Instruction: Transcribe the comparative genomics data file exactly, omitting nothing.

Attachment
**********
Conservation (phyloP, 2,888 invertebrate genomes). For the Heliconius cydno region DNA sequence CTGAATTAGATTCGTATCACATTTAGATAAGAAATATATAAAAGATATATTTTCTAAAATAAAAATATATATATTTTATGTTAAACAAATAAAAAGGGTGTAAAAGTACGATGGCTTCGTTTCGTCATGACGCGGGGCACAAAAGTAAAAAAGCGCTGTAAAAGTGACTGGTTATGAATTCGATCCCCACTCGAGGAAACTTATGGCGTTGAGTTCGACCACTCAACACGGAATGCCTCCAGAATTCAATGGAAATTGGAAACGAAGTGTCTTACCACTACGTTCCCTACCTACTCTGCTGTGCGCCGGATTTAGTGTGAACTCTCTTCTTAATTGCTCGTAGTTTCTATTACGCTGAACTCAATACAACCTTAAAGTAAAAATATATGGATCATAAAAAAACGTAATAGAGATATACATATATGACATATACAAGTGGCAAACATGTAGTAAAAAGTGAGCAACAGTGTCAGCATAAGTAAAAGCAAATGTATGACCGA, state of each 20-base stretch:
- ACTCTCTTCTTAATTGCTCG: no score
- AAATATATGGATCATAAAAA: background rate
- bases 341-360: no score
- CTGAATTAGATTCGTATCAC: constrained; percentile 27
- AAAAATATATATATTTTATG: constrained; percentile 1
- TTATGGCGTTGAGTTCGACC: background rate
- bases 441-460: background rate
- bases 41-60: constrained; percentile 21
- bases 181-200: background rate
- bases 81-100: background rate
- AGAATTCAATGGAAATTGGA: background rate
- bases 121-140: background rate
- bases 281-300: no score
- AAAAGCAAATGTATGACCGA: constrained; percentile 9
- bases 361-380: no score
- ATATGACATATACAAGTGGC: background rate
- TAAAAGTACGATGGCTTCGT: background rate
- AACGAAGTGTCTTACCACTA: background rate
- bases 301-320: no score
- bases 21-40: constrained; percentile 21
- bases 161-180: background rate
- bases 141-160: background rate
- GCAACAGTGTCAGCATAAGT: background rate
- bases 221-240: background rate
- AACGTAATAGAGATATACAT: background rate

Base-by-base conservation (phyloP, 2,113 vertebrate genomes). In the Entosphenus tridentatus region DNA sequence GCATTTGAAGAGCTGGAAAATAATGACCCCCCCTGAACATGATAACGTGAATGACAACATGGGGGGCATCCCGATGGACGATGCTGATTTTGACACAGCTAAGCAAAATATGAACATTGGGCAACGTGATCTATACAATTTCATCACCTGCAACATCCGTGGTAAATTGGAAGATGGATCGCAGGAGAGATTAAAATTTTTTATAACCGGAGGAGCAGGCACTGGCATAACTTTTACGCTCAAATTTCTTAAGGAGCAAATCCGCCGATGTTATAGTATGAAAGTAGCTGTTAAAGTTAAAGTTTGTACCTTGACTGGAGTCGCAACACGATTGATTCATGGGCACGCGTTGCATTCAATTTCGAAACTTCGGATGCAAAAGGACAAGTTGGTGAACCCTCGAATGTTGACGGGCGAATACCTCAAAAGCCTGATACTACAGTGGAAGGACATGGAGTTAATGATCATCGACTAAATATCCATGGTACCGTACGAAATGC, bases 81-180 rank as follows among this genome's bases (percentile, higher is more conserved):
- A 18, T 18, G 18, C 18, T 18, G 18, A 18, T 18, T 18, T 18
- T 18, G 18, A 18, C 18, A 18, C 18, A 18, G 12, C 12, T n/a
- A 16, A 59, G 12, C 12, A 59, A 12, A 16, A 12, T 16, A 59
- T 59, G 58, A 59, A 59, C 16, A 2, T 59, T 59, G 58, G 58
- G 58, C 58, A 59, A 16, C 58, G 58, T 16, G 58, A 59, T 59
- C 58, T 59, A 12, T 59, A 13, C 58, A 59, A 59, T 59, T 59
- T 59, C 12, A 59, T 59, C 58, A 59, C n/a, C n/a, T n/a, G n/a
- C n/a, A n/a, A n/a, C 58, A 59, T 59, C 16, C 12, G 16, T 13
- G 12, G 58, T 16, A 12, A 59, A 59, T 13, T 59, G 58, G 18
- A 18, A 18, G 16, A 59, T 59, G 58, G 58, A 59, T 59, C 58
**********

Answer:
Conservation (phyloP, 2,888 invertebrate genomes). For the Heliconius cydno region DNA sequence CTGAATTAGATTCGTATCACATTTAGATAAGAAATATATAAAAGATATATTTTCTAAAATAAAAATATATATATTTTATGTTAAACAAATAAAAAGGGTGTAAAAGTACGATGGCTTCGTTTCGTCATGACGCGGGGCACAAAAGTAAAAAAGCGCTGTAAAAGTGACTGGTTATGAATTCGATCCCCACTCGAGGAAACTTATGGCGTTGAGTTCGACCACTCAACACGGAATGCCTCCAGAATTCAATGGAAATTGGAAACGAAGTGTCTTACCACTACGTTCCCTACCTACTCTGCTGTGCGCCGGATTTAGTGTGAACTCTCTTCTTAATTGCTCGTAGTTTCTATTACGCTGAACTCAATACAACCTTAAAGTAAAAATATATGGATCATAAAAAAACGTAATAGAGATATACATATATGACATATACAAGTGGCAAACATGTAGTAAAAAGTGAGCAACAGTGTCAGCATAAGTAAAAGCAAATGTATGACCGA, state of each 20-base stretch:
- ACTCTCTTCTTAATTGCTCG: no score
- AAATATATGGATCATAAAAA: background rate
- bases 341-360: no score
- CTGAATTAGATTCGTATCAC: constrained; percentile 27
- AAAAATATATATATTTTATG: constrained; percentile 1
- TTATGGCGTTGAGTTCGACC: background rate
- bases 441-460: background rate
- bases 41-60: constrained; percentile 21
- bases 181-200: background rate
- bases 81-100: background rate
- AGAATTCAATGGAAATTGGA: background rate
- bases 121-140: background rate
- bases 281-300: no score
- AAAAGCAAATGTATGACCGA: constrained; percentile 9
- bases 361-380: no score
- ATATGACATATACAAGTGGC: background rate
- TAAAAGTACGATGGCTTCGT: background rate
- AACGAAGTGTCTTACCACTA: background rate
- bases 301-320: no score
- bases 21-40: constrained; percentile 21
- bases 161-180: background rate
- bases 141-160: background rate
- GCAACAGTGTCAGCATAAGT: background rate
- bases 221-240: background rate
- AACGTAATAGAGATATACAT: background rate

Base-by-base conservation (phyloP, 2,113 vertebrate genomes). In the Entosphenus tridentatus region DNA sequence GCATTTGAAGAGCTGGAAAATAATGACCCCCCCTGAACATGATAACGTGAATGACAACATGGGGGGCATCCCGATGGACGATGCTGATTTTGACACAGCTAAGCAAAATATGAACATTGGGCAACGTGATCTATACAATTTCATCACCTGCAACATCCGTGGTAAATTGGAAGATGGATCGCAGGAGAGATTAAAATTTTTTATAACCGGAGGAGCAGGCACTGGCATAACTTTTACGCTCAAATTTCTTAAGGAGCAAATCCGCCGATGTTATAGTATGAAAGTAGCTGTTAAAGTTAAAGTTTGTACCTTGACTGGAGTCGCAACACGATTGATTCATGGGCACGCGTTGCATTCAATTTCGAAACTTCGGATGCAAAAGGACAAGTTGGTGAACCCTCGAATGTTGACGGGCGAATACCTCAAAAGCCTGATACTACAGTGGAAGGACATGGAGTTAATGATCATCGACTAAATATCCATGGTACCGTACGAAATGC, bases 81-180 rank as follows among this genome's bases (percentile, higher is more conserved):
- A 18, T 18, G 18, C 18, T 18, G 18, A 18, T 18, T 18, T 18
- T 18, G 18, A 18, C 18, A 18, C 18, A 18, G 12, C 12, T n/a
- A 16, A 59, G 12, C 12, A 59, A 12, A 16, A 12, T 16, A 59
- T 59, G 58, A 59, A 59, C 16, A 2, T 59, T 59, G 58, G 58
- G 58, C 58, A 59, A 16, C 58, G 58, T 16, G 58, A 59, T 59
- C 58, T 59, A 12, T 59, A 13, C 58, A 59, A 59, T 59, T 59
- T 59, C 12, A 59, T 59, C 58, A 59, C n/a, C n/a, T n/a, G n/a
- C n/a, A n/a, A n/a, C 58, A 59, T 59, C 16, C 12, G 16, T 13
- G 12, G 58, T 16, A 12, A 59, A 59, T 13, T 59, G 58, G 18
- A 18, A 18, G 16, A 59, T 59, G 58, G 58, A 59, T 59, C 58